In the case of Egyptian Magic All-Purpose Skin Cream, “magic” is not an empty marketing term, or even an exaggeration. This shit is actual, blessed-by-the-gods magic.
If the creator of this natural beauty balm (who goes by LordPharaoh ImHotepAmonRa [read: not his given name, obvi]) is to be believed, the formula for Egyptian Magic has been quietly passed down from person to person via spirit guidance since ancient Egyptian times. So basically, this is definitely my kind of weird, woo-woo beauty product.
Mr. ImHotepAmonRa was approached to take over production of the mystical healing ointment by a doctor, the previously recipe keeper. At the time, LordPharoah was working as a water filter salesman and eagerly accepted this new, divine appointment. The doctor told LordPharoah (then known as Westley Howard) that he had been chosen specifically to introduce Egyptian Magic to the general public–on one condition: no paid marketing, no advertising.
Over the next few years, LordPharoah ImHotepAmonRa learned how to make the anointed mixture out of olive oil, honey, royal jelly, propolis, beeswax, and bee pollen (not to mention Divine Love, a real listed ingredient) and fulfilled his mission of bring Magic to the masses. I mean, I stumbled upon my first jar in Whole Foods. If that's not the big time, what is?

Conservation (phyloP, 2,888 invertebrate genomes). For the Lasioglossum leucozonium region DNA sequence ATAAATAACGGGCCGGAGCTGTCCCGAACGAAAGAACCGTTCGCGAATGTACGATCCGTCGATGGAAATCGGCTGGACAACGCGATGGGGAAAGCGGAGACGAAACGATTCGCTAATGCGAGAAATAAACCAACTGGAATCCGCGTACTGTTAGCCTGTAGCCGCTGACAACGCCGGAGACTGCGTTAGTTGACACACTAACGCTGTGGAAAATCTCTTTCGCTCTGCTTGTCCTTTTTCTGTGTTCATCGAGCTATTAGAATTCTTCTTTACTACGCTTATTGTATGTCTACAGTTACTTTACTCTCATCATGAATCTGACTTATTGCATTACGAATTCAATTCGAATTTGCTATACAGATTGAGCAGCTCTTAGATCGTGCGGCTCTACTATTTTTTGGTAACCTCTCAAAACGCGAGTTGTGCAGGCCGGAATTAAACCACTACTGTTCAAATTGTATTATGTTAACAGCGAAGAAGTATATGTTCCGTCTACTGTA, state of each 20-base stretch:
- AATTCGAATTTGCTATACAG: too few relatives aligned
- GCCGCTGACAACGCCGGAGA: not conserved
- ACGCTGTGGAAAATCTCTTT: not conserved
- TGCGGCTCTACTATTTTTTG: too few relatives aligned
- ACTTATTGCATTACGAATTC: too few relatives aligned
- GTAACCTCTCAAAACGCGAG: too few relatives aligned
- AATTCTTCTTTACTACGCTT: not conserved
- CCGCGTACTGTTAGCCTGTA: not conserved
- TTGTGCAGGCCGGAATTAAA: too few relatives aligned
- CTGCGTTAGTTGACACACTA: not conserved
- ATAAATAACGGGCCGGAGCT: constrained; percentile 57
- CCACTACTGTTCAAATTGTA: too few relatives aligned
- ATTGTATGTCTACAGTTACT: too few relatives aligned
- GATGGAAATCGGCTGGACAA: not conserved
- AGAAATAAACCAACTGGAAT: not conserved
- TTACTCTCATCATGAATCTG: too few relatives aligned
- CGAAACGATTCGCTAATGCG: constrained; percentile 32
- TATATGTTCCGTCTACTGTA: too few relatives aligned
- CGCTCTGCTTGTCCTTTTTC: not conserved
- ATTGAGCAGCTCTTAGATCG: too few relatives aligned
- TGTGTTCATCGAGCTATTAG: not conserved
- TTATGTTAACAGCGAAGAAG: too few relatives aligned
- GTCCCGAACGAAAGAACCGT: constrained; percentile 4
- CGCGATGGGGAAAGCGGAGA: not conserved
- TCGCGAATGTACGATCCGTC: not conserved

I knew this product was magical long before I learned its backstory. I picked it up to see if it would help with the dermatitis around my eyes, and within one night my dermatitis was 75% gone. (Eventually, it came back, by no fault of Egyptian Magic. Dermatitis is just a chronic condition.) Not only that, but the rest of my face looked clearer, plumper, and insanely hydrated in the morning.
The 100% natural balm–which has a unique oily/waxy texture–will heal almost any skin condition: eczema, burns, scarring, acne, discoloration, cellulite, stretch marks, you name it. It can be used anywhere on the body, or as a scalp treatment. Some people have even used it in lieu of lube!
While I personally believe that Egyptian Magic is a literal tub of skin/spirit wisdom, naysayers claim that “Ancient Egyptians didn’t have the ability to separate out pollen, jelly and propolis.” But these are probably the same people who don’t believe that aliens built the pyramids, so you really can’t trust them, right?